Writing globalized speech applications - part I introduction
For those of you who have attempted to write a speech application that works in different cultures and/or languages, you have probably noticed that this is not a straightforward thing to do. While Speech Server supports applications that run in multiple languages, our tools do not always make this easy. Another hurdle is that writing globalized speech applications can be much more involved than traditional globalization, requiring more specialized knowledge and solutions to different problems.
Over the next several blogs I will cover a wide range of topics concerning globalization in regards to speech applications. I do not guarantee that there will be a post every day but I will try to get them out in a reasonable amount of time. As always, if there are any topics you would like addressed that I do not list please let me know. The following is a rough outline of what lies in the next posts.
Introduction - How can I make life easier for myself if I may have to globalize later but don't want to now?
Strategies of determining the language - How can you determine what language the user prefers?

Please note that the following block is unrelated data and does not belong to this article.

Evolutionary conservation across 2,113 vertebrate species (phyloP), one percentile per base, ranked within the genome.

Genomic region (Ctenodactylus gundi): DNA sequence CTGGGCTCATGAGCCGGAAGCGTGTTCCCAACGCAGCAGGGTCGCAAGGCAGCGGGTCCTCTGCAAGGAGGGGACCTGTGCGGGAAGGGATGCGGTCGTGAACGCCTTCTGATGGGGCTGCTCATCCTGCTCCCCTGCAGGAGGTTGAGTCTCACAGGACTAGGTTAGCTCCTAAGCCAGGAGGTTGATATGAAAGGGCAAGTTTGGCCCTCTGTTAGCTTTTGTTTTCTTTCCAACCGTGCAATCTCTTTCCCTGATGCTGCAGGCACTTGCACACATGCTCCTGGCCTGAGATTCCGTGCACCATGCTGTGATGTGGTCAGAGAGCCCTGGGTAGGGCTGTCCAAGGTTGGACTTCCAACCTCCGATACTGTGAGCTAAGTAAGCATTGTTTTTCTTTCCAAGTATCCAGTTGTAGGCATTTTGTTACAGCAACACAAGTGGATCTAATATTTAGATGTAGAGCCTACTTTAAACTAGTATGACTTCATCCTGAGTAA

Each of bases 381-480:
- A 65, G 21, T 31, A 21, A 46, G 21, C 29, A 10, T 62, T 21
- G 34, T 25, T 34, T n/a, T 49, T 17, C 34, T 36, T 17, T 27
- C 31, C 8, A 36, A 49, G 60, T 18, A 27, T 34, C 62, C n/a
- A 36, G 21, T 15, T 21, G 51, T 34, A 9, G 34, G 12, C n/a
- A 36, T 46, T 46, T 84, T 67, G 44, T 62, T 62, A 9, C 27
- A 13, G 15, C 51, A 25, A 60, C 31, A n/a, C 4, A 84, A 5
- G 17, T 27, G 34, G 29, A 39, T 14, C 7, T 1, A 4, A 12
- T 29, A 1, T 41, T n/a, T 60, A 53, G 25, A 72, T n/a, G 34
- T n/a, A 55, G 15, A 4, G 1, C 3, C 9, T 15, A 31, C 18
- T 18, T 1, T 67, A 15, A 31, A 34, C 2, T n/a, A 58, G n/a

Changing the language - Once you know the language, how can you tell MSS to use it?
Localized prompt strings - How can I change my prompts to be in another language?
Prompts + Prompt Validation - How can I use localized recorded prompts in my application?
Grammars - How can I manage my grammars for different languages and what can I do to make my life easier?
Non-Supported languages - If I do not have a synthesizer and recognizer for the language I want to use, do I still have options?
Language mixing - What if I am deploying my application in an area where languages are often mixed - for instance where the spoken language is one language but place names are in a different language?
Regional dialects - How can I improve recognition for applications deployed in an area with a strong dialect or accent?
Handling globalized data - What is the easiest way to handle dates and numbers, which differ depending on the locale of the user?
Culture specific data - How can I handle data that is specific to only one culture without making my application code a mess? For instance, social security numbers are useful in the United States but not elsewhere.
Tuning globalized applications - How can I pinpoint issues that occur only in one culture?